Home References


A lot of you have asked what these so called “hidden references” are that you’re supposed to be hunting for, so I’m going to list a few from the first season here. This is the kind of thing you should have your ears peeled for!

Episode 1. A Womb Away From Home: What happens when women no longer have to physically bear children? Who wins? Who loses? Who takes artificial wombs to a far away planet to create a colony of super-beings?

Hidden references: The company that makes the artificial wombs is named Stavia, after one of the main characters in the book The Gate to Women’s Country. The first baby to leave the Stavia facility is named Rokeya after that author Rokeya Sakhawat Hussain, a Muslim feminist and science fiction author who wrote a short story called Sultana’s Dream in 1905 about a feminist utopia.

Episode 11. Winded: What would happen if a company put up so many wind turbines that they actually changed the climate on Earth? I know this sounds totally crazy, but I swear to you this is something that scientists have actually looked into. So naturally, I talked to one of those scientists.

Hidden reference: The company that makes the wind turbines is named Vayutech, after Vayu the Hindu Lord of the winds.

Episode 19. Unseen: Humans have long dreamed of what it would be like to be able to disappear, vanish in thin air, move about undetected. But what if scientists actually invented an invisibility cloak? What would people use it for, and how would lawmakers and the public react?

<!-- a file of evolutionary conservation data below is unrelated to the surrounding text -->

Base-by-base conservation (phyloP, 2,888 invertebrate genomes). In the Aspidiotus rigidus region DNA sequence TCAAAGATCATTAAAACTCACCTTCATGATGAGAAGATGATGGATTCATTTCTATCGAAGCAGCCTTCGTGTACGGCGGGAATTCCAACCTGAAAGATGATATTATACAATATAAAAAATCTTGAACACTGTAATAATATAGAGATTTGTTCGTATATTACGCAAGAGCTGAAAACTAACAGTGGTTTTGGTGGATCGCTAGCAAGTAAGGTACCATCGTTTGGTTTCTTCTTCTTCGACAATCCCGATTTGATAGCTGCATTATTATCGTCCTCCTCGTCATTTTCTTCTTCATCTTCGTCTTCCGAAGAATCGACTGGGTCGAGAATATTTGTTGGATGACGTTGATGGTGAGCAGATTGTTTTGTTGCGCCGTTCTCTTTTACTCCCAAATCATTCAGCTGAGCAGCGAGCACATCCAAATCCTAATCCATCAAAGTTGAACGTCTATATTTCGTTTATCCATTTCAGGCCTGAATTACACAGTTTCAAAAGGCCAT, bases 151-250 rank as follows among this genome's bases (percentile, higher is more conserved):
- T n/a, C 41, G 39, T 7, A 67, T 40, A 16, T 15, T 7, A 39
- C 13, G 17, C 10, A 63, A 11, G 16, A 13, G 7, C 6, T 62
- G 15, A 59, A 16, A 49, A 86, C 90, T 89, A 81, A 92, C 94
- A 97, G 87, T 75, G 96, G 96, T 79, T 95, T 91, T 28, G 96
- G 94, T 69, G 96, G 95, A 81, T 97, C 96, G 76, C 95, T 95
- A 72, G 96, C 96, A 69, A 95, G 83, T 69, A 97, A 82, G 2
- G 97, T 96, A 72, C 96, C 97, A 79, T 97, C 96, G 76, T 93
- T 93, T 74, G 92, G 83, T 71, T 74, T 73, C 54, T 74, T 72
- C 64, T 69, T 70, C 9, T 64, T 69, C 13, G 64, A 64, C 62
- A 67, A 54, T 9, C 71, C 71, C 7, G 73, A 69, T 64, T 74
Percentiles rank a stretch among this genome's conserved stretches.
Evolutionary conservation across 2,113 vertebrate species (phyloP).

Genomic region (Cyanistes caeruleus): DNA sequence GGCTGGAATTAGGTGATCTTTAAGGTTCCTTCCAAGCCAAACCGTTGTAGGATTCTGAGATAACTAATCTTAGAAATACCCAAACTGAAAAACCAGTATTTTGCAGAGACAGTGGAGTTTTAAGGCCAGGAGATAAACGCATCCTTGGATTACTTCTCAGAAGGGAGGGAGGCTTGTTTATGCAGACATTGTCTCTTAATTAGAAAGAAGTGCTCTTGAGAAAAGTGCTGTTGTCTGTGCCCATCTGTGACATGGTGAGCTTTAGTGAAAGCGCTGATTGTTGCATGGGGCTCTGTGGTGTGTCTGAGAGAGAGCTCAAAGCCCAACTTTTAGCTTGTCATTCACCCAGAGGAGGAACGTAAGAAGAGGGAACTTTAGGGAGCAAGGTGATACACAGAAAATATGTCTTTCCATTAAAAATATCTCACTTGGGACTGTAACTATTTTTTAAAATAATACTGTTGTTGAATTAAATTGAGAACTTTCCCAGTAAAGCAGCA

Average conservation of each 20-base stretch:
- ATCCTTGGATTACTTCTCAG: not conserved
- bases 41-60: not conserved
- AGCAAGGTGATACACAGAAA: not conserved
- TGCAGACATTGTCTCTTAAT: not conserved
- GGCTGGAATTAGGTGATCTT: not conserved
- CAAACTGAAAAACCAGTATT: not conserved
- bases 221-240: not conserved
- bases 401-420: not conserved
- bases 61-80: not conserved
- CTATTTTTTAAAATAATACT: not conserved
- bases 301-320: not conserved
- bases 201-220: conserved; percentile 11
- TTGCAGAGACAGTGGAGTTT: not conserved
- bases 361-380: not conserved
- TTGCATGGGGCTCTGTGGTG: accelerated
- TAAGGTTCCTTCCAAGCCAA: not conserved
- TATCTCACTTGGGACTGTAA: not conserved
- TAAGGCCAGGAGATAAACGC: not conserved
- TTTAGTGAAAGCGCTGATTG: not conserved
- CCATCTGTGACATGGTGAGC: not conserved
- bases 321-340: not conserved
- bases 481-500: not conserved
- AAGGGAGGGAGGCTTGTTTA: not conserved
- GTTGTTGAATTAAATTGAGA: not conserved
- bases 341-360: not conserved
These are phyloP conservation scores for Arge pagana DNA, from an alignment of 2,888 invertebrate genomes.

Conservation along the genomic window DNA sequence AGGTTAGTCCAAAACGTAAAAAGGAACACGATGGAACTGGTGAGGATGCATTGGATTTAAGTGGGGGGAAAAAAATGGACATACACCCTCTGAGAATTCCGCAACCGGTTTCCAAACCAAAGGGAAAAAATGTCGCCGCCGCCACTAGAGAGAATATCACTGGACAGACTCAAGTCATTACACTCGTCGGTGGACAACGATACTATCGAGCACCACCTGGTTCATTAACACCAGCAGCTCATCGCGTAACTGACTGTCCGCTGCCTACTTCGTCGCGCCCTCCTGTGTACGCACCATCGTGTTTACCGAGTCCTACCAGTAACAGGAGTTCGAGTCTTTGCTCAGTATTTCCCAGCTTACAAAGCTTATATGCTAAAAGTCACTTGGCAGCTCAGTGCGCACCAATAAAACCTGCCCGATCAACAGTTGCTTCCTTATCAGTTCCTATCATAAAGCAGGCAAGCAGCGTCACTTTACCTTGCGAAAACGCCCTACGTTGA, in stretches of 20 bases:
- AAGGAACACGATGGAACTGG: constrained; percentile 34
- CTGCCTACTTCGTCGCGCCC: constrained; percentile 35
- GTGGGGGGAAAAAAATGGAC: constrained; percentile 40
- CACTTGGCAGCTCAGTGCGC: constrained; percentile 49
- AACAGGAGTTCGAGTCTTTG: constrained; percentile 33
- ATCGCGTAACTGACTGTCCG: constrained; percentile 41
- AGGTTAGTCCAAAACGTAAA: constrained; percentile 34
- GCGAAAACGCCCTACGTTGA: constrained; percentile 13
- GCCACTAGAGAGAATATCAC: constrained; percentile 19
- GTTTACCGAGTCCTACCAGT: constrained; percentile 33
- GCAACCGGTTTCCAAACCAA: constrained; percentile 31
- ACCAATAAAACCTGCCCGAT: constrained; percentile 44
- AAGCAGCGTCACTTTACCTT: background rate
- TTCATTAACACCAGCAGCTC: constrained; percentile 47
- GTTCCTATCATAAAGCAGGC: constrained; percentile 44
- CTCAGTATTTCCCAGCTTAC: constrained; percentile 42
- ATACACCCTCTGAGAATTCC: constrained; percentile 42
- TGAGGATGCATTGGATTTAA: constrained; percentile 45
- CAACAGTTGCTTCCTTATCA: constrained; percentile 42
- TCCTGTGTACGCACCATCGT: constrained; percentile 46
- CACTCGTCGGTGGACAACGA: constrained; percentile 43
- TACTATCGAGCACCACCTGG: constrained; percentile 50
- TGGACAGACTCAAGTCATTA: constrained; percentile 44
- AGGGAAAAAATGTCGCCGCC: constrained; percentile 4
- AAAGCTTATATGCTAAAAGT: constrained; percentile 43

Hidden reference: The invisibility cloak is named The Dalton after James Dalton who wrote The Invisible Gentleman in 1833.

Episode 20. The Climate Gene: There’s a lot we could do to curb climate change  — reduce our driving, eat different foods and stop taking so many flights. But what if instead we decided to alter our genes to make climate change prevention easier?

Hidden reference: The lab that provides these genetic modifications is called Haldane labs, named after J B S Haldane who wrote a book called “Daedalus, or Science and the Future” in 1924. In the book, he talks about a transhuminist future where people control their traits through in vitro fertilization, long before that technology was figured out.